Findings from the qualitative analysis varied, however, common strengths, weaknesses, opportunities, and threats (barriers) were identified. Two primary strengths identified by stakeholders included coordinating care and educating families. Public Health Nurses were identified by other stakeholder groups as an entity that could coordinate care by following up with families and communicating with primary care providers in areas where relationships are established. Other child-serving organizations noted their capacity to follow up with families and coordinate care for them. Educating families was also identified as a strength. Providers and child-serving organizations have a direct route to families and indicated their abilities to educate and engage families in their health. Medicaid also noted this ability albeit on a smaller scale. Two areas identified where the MCH Unit and Medicaid could aid or provide guidance (weaknesses) included provider and family education. Providers indicated guidance needed to better educate and engage families on Bright Futures content, incorporating workflow tools, and identifying specialists they might refer patients to. Medicaid indicated training providers on how to code for visits in a way that captures EPSDT services and to educate providers on the reimbursements they’re missing out on because of how they’re coding. Topics that fell under educating families included advocating for well-visits in lieu/addition to sports physicals and having a tool that aide families in asking questions or discussing areas of health during a well-visit to promote self-advocacy and advocating for a family member. Leveraging schools and Public Health Nursing were opportunities to help implement and disseminate Bright Futures information. Trainings on coding as well as trainings for providers were also identified as opportunities. Finally, aligning electronic medical records (EMRs) with Bright Futures, which includes customizing and saving Bright Futures aligned templates or adopting a Bright Futures aligned EHR, was identified. Threats (barriers) among Medicaid, child-serving organizations, and provider stakeholders, identified two primary barriers; family education and provider education. Among providers, child-serving organizations, and parents/caregivers, access to care was identified and among Medicaid and providers, inaccurate coding was identified.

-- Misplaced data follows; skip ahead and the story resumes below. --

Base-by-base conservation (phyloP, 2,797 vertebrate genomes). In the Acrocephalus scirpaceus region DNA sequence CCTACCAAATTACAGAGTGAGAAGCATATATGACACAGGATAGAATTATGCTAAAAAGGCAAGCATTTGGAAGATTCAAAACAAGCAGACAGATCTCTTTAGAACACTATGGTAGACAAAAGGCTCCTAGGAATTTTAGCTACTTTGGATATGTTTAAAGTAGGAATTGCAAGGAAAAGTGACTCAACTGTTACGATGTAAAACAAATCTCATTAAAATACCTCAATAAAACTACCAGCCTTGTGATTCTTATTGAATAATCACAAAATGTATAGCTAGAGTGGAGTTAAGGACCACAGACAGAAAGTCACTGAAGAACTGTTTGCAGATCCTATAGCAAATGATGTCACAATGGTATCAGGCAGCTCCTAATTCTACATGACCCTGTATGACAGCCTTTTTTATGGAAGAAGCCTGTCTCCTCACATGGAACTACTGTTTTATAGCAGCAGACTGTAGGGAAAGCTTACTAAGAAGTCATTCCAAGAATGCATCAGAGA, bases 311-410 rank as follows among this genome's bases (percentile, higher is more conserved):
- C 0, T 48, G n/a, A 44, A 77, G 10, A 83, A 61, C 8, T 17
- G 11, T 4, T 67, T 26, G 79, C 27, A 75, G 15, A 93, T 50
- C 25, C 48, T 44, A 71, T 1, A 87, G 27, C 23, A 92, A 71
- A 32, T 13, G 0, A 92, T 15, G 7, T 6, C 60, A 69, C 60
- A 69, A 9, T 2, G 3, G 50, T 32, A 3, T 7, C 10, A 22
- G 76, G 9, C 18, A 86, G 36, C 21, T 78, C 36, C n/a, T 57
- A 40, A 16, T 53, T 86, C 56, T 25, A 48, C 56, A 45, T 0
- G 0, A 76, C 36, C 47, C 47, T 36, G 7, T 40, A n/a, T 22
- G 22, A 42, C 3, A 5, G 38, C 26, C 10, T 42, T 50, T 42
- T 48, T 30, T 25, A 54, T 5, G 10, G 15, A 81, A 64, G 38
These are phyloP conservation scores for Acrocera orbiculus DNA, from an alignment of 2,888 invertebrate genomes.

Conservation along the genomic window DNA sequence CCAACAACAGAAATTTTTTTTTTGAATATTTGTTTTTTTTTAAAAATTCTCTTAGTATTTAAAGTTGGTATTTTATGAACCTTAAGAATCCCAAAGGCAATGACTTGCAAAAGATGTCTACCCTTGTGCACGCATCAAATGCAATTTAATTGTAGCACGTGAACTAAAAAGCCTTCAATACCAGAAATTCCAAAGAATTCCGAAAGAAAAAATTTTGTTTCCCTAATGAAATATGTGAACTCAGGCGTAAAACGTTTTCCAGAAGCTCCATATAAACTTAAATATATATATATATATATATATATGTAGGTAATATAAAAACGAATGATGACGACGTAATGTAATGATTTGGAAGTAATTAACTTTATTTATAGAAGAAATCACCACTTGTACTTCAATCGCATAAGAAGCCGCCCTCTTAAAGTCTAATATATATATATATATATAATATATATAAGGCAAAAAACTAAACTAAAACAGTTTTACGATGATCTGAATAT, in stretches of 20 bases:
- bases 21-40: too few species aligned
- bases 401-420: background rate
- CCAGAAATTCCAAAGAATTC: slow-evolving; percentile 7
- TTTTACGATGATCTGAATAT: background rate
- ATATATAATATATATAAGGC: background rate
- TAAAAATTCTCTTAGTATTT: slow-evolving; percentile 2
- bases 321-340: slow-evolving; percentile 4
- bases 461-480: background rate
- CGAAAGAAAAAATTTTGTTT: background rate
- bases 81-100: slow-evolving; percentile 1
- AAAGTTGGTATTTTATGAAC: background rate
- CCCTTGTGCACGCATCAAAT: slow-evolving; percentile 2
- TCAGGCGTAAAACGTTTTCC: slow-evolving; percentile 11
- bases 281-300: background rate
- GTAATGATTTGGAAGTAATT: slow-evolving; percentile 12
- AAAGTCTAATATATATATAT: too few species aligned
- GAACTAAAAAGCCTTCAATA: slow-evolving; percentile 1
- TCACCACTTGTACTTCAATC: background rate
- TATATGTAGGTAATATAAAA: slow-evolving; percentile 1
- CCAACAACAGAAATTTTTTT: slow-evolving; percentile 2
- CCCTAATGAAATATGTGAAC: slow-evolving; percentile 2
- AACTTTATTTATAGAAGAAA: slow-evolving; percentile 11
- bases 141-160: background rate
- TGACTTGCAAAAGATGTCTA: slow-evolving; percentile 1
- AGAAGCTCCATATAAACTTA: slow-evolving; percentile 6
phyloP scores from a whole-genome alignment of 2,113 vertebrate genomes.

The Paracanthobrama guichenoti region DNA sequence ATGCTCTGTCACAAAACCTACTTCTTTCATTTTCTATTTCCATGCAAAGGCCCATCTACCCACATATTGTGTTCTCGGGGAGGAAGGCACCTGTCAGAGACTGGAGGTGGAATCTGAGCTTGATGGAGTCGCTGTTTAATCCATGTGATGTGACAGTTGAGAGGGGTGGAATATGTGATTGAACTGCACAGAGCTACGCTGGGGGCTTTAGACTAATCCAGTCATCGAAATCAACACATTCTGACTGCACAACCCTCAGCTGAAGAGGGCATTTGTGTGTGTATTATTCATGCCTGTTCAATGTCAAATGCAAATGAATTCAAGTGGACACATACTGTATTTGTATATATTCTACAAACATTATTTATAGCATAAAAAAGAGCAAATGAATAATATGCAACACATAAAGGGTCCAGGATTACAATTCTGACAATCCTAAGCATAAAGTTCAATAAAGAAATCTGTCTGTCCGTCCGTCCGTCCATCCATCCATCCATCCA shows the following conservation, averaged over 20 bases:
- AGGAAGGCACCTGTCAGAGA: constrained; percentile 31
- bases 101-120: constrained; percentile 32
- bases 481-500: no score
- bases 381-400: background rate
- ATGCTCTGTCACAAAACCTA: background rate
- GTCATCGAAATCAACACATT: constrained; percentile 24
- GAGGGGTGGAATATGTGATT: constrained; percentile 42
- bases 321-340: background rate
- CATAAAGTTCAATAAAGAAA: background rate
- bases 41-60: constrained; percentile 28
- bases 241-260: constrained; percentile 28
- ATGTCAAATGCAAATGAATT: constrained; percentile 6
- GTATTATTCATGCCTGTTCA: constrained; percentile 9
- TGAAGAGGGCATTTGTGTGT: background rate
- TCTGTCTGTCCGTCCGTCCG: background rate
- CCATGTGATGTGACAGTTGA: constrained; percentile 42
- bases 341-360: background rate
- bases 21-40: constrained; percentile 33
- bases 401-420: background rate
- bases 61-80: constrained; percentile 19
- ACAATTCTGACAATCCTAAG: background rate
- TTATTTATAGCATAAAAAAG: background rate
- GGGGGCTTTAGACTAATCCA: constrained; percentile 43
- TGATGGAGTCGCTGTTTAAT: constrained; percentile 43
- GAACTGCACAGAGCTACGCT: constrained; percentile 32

Lessons Learned

Through this field experience, I gained and enhanced several skills. At the end of the project, I better understood how units/divisions collaborate in efforts, enhanced my public speaking and interview skills, gained experience conducting a structured/semi-structured qualitative data analysis, collaborated with a co-intern, and delegated work to ensure project efficiency. Greater effort could have been made to reach stakeholders in rural communities. Additionally, due to timing, inter-reliability may have been compromised during the qualitative analysis stage.


Recommendations were provided in presentation and written form. Four core recommendations were developed and include; 1. Initiate the formation of a Bright Futures implementation task force to identify and carry out coordinated, sustainable, data-informed efforts to promote Bright Futures, 4th Edition in the state. 2. To better understand where services are either being missed or improperly coded, a Medicaid data request will be submitted and will include ICD-10 and CPT codes for each age group. This data request can be used to inform targeted coding guidance to practices. 3. To reach families, a public awareness campaign can be piloted in counties where primary care provider rates are the lowest. Suggestions for future efforts to target adolescents include presence at college/higher level of education school orientations, community outreach events, and education and awareness materials. Larger, age appropriate, SnapChat and Instagram messaging campaigns are recommended in order to reach the 12-21 age group. 4. The Wyoming Department of Health shall continue to work towards improved access to care for families, especially among rural communities and those with limited healthcare resources.


The life-course development model explains that health trajectories are determined at a young age and develop and shift over formidable periods of a life. As a frontier state, Wyoming must continue to see opportunities for care coordination and health care access improvements in order to ensure young children and adolescents receive comprehensive health services.


  1. Early and Periodic Screening, Diagnostic, and Treatment. Retrieved from
  2. U.S. News (2015). Well-visits for Medicaid Users Under 20. Retrieved from
  3. Wyoming Department of Health. Maternal and Child Health Unit. Retrieved from